As the 13-year counter-insurgency campaign winds down in Afghanistan, Marines are quickly shifting attention to readiness for potential large-scale contingencies, often in not-so-subtle hat tips to regions ripe for instability — like the South China Sea, Ukraine and the Russian-annexed Crimea, and the now incredibly violent swath stretching between Iraq and Syria.

The 1st Marine Expeditionary Brigade is leading more than 5,000 Marines, sailors and soldiers through the weeklong Large Scale Exercise aboard Marine Corps Air Ground Combat Center Twentynine Palms. The exercise, which began on Aug. 8, includes ground, aviation and logistics elements. More than 100 Canadian army personnel along with several British military personnel are conducting the training beside the 1st Marine Expeditionary Brigade, said Capt. Staci Reidinger, a spokeswoman for 1st MEB.

The event specifically tests the MEB's command element and provides commanders a chance to work out muscles atrophied during sustained operations in Iraq or Afghanistan, said Lt. Col Doug "Lucky" Luccio, the G-3 current operations officer for 1st MEB.

"The MEB, at the command element, now has a chance to look at something other than counter-insurgency," Luccio said. "It's a kinetic fight."

Officials designed the exercise around a fictitious scenario in which a country they dubbed "Dakota" has invaded a U.S. ally called "Acadia," its southern neighbor, according to a Marine Corps news release. Dakota's aggression is part of an apparent plot to take over a larger country named "Fredonia."

The MEB acts as a pre-positioned maritime force in the scenario, charged with fighting back the Dakotians, the release states.

Luccio said the exercise provides a look at what Marine operations will be like post-Afghanistan, but flatly denied any relation to the world's most prominent regional hot spots.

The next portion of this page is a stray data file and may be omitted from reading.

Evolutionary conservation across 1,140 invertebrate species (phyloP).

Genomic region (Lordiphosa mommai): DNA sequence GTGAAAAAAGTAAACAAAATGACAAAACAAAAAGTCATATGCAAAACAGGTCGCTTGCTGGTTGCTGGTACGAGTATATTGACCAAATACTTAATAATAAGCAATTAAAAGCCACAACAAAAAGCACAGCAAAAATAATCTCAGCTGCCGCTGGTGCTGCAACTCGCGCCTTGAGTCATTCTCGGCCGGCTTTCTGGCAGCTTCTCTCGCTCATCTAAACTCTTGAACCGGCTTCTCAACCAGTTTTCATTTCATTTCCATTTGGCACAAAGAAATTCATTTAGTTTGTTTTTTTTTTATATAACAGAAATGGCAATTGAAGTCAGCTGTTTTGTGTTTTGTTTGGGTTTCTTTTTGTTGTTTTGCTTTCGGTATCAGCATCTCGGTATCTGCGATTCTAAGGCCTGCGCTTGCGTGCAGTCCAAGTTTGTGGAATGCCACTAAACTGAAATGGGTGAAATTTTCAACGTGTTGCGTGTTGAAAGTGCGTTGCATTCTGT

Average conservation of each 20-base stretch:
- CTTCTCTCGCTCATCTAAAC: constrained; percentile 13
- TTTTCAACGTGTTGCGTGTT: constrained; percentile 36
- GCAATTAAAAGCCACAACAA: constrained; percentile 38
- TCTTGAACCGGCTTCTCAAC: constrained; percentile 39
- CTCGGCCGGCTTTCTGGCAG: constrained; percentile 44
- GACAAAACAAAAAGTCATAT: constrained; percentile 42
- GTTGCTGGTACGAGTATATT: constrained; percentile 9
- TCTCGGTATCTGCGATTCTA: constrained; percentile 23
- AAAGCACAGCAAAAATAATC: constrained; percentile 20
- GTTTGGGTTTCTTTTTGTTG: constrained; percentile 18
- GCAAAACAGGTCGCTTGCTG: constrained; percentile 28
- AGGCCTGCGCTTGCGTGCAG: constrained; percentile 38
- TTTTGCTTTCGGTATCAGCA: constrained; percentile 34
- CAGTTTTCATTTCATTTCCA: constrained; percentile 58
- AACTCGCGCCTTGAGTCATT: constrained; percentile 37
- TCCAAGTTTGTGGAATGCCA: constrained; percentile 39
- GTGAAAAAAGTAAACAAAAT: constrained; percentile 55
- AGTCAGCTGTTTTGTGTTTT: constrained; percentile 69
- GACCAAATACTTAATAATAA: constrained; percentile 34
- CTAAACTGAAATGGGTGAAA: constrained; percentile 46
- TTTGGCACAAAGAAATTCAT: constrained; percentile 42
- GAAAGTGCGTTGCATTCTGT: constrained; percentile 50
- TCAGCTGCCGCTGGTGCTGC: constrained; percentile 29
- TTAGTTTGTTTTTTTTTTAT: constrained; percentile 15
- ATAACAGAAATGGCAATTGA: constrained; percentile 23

"The exercise scenario being used for LSE-14 is based on a fictional situation that is not related to any current contingency taking place at this time. Instead, this exercise offers U.S. and Canadian military members the opportunity to train through a full range of military operations that they may encounter if required to conduct conventional warfare operations regardless of locale," said Luccio.

"I'm not the commandant of the Marine Corps, but if I were, I'd be looking at this," he said.

Though Marine officials at the LSE come well short of directly pointing a finger at any region or country, the types of contingencies the exercise prepares Marines for closely mirror current scenarios unfolding around the world.

Marines could respond to this very scenario across a variety of international hotspots, said Dakota Wood, a retired lieutenant colonel and senior research fellow for defense programs at the Davis Institute for National Security and Foreign Policy at the Heritage Foundation.

Wood said the exercise echoes situations like the Islamic State moving from Syria into Iraq; Iran's forces in Iraq; fighting militias in Libya; or mujahedin in Afghanistan that sweep into Pakistan. It also reflects Russia's recent annex of Crimea and apparent foray into east Ukraine, Wood said.

Ian Bremmer, president of the Eurasia Group, said the crisis in Ukraine will continue to escalate militarily. He said he believes it'll lead to Russia putting troops in the region, but it remains to be seen exactly how that might occur. If it does, NATO must mount a strong response, and contingency operations like the ones drilled at Twentynine Palms could become incredibly relevant, he said.

Years ago, officials in Moscow might have viewed the Marine exercise as provocative, but today — in the context of the ongoing sanctions between Russia and the West, with an ongoing deterioration of U.S.-Russia relations — the exercise seems less threatening, Bremmer said.

If the Corps answers the call to respond to those few escalating contingencies, Wood said a MEB has the "just right" level of command and control capabilities to handle what Marines might encounter. Its commander is senior enough to work with other forces and governments that are likely to be involved, Wood said.

Wood said the Corps has always done this type of work, including in the Asia-Pacific while forces were simultaneously deployed in Iraq and Afghanistan. Still, Marines need to be ready for combined armed maneuvers at a multi-battalion level, he said.

"It's one thing to conduct small unit patrols, calling for fire support as needed for relatively small engagements and quite another to execute larger-scale combat actions," he said.

While the Large Scale Exercise only includes about a fifth of the approximate 20,000 Marines that typically make up a MEB, some of the missing forces will be provided via simulators. Luccio said training a full MEB would've been too expensive, but the combination of real and simulated training will make a thoroughly lifelike exercise.

"As far as we're concerned, from where we sit, it's all the same," he said.

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